D., my hard-of-hearing friend, is very grateful for the service offered by many TV channels that provides sub-titles on live programmes, and says you have to admire the dexterity and speed of whoever is transcribing the spoken words. We have occasionally wondered whether these sub-titles are computer-generated, but have concluded that it’s unlikely because sometimes what is said is not written down verbatim but summarised. Or perhaps the job is shared between a human and a robot. Anyway, now and then there are some puzzling and perplexing transcriptions, which add a little levity to sometimes dull proceedings.
The other day, during a local news broadcast, the sub-titles revealed that “one of the greatest dangers threatening cattle is television”. D. has a vivid imagination and a strong sense of the ridiculous. Gary Larson-type images flashed through her mind. We all know that television is blamed for the rise in violence among juveniles and how bad it is for children to sit for hours watching “the box”.
Must we now brace ourselves for a herd of rioting bullocks? Were cows going to mutate into the bovine equivalent of the Incredible Hulk as a result of farmers supplying them with their own TV sets? We know that most farmers use computers, and Swiss farmers have long played radio music (mostly Swiss folk and yodelling) in their byres, but we hadn’t been aware that technology was so advanced that modern cattle sheds come equipped with televisions. Or perhaps it wasn’t the sex and violence that was a danger, but radio waves emanating from the sets? Would that affect the quality of beef and milk?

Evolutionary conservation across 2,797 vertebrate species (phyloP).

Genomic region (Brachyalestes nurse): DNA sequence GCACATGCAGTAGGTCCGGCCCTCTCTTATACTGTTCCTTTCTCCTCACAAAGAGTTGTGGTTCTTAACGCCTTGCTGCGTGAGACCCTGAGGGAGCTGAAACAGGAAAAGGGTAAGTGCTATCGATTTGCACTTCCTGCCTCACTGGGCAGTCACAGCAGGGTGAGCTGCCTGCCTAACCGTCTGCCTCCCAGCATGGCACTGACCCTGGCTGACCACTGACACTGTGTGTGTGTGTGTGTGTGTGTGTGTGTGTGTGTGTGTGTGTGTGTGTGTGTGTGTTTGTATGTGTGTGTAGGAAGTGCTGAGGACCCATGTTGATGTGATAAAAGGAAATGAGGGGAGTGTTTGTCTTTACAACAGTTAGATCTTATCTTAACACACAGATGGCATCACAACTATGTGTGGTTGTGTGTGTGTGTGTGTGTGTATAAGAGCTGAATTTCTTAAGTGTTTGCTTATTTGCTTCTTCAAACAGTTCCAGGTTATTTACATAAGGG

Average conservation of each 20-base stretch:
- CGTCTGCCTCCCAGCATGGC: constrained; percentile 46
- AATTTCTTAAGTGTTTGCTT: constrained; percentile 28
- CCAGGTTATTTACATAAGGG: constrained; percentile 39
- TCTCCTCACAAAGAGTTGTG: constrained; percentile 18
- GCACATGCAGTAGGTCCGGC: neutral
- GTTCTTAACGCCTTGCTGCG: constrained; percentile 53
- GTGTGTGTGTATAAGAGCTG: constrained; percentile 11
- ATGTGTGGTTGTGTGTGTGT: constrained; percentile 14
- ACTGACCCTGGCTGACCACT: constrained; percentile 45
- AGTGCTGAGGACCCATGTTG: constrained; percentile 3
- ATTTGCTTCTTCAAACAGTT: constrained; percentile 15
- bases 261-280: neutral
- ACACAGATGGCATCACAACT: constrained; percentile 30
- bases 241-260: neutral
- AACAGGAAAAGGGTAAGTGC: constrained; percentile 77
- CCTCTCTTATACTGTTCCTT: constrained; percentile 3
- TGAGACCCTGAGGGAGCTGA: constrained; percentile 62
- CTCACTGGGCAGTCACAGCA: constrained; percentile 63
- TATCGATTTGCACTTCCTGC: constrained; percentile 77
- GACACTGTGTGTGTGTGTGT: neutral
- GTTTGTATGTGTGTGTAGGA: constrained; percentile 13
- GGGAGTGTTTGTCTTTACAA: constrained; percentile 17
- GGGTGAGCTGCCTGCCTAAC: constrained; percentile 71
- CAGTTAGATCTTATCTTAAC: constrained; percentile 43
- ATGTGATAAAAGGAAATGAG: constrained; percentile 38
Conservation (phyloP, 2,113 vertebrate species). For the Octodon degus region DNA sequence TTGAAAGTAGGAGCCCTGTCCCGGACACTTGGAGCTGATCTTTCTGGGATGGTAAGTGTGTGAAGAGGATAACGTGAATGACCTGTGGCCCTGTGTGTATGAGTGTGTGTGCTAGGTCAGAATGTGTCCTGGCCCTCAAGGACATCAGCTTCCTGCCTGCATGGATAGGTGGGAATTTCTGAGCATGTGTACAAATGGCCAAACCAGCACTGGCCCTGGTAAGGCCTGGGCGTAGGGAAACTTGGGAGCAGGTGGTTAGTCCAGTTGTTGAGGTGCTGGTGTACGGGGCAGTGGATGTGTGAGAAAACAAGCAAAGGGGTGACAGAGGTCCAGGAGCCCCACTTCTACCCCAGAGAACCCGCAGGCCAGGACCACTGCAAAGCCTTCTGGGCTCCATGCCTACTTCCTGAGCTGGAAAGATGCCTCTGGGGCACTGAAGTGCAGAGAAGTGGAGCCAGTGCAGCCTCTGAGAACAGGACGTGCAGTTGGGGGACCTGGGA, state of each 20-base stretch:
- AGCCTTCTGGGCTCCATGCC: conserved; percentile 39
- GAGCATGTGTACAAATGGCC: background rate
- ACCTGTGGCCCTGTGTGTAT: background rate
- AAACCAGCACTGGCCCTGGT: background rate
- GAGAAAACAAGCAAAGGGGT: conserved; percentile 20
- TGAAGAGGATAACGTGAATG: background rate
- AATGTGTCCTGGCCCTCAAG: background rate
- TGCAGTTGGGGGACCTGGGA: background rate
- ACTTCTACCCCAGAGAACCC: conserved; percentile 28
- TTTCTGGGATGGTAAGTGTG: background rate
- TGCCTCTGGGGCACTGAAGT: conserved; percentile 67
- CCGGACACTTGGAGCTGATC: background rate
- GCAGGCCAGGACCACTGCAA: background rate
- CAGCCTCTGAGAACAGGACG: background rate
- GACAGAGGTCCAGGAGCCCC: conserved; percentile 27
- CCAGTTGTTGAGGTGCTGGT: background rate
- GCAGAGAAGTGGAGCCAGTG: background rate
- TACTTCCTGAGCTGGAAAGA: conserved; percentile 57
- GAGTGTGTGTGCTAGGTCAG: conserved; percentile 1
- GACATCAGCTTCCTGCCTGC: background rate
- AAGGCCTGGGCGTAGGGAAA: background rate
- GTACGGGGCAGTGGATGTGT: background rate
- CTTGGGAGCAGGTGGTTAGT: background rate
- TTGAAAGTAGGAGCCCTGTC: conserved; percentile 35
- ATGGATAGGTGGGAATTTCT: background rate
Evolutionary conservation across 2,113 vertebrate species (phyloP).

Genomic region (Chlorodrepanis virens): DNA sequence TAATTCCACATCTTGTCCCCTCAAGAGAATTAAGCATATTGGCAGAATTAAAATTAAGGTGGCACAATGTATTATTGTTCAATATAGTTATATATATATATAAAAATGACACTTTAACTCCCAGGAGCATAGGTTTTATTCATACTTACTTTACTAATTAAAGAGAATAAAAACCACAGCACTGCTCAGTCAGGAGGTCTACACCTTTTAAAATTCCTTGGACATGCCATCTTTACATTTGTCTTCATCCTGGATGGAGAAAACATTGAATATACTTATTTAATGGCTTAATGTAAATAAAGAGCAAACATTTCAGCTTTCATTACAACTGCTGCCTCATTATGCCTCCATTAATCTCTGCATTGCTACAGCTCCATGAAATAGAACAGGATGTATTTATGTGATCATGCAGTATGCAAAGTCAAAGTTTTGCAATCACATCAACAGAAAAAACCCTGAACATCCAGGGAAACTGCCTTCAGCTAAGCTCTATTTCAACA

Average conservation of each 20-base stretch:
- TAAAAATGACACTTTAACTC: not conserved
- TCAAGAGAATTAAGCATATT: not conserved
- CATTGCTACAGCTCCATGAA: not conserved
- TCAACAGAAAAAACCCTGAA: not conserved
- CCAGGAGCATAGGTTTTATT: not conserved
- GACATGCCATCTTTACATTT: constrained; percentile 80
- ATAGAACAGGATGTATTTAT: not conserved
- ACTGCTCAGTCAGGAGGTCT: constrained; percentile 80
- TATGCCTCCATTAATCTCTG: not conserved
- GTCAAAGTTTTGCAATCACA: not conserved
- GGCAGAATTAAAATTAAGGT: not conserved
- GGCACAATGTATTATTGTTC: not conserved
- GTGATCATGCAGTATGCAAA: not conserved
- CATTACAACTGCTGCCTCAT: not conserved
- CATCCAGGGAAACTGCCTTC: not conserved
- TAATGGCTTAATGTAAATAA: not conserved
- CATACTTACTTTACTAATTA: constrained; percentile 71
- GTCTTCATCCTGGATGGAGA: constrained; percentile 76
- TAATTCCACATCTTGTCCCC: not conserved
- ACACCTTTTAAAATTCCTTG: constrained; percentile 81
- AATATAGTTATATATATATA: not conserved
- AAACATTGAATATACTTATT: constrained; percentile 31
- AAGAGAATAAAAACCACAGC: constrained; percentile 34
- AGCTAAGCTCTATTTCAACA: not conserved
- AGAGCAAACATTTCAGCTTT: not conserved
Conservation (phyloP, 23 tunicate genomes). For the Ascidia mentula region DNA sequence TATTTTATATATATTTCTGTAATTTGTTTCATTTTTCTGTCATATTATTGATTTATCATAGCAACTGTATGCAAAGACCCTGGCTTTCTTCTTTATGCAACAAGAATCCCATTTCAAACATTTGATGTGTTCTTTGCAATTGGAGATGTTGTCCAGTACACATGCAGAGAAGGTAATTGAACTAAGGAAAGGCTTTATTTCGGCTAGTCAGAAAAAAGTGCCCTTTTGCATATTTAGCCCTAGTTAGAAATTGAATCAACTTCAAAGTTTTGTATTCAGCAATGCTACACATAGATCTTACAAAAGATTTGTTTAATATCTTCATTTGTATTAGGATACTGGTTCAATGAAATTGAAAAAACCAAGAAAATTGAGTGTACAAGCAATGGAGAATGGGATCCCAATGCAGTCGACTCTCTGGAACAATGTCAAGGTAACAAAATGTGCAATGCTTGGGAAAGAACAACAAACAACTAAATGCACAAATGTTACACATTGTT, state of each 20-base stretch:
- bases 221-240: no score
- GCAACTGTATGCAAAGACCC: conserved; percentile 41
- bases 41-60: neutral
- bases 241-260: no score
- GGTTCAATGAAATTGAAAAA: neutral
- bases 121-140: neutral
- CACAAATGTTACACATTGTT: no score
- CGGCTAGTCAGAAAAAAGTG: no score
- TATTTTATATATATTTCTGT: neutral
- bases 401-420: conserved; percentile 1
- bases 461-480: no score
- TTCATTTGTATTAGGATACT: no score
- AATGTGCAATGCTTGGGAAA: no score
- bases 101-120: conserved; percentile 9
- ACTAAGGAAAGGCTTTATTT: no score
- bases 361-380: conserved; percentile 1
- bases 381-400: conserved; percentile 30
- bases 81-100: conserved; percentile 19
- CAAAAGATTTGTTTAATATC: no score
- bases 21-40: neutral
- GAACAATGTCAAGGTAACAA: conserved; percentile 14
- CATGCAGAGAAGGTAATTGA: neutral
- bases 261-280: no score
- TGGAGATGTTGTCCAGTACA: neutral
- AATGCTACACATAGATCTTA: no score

Or were TV-paparazzi now targeting our cowsheds? We’ve all seen those nature programmes with hidden cameras trained on birds in their nests and bunnies in their burrows: Was Big Brother coming to the byre? And did that threaten to cause mental disturbances among these very sensitive creatures?
D. waited for further elucidations of this dreadful menace. Then at last a corrigendum flashed onto the screen: “Cattle are threatened by tuberculosis.” Such a simple error: TV = television, TB = tuberculosis. Not really a laughing matter!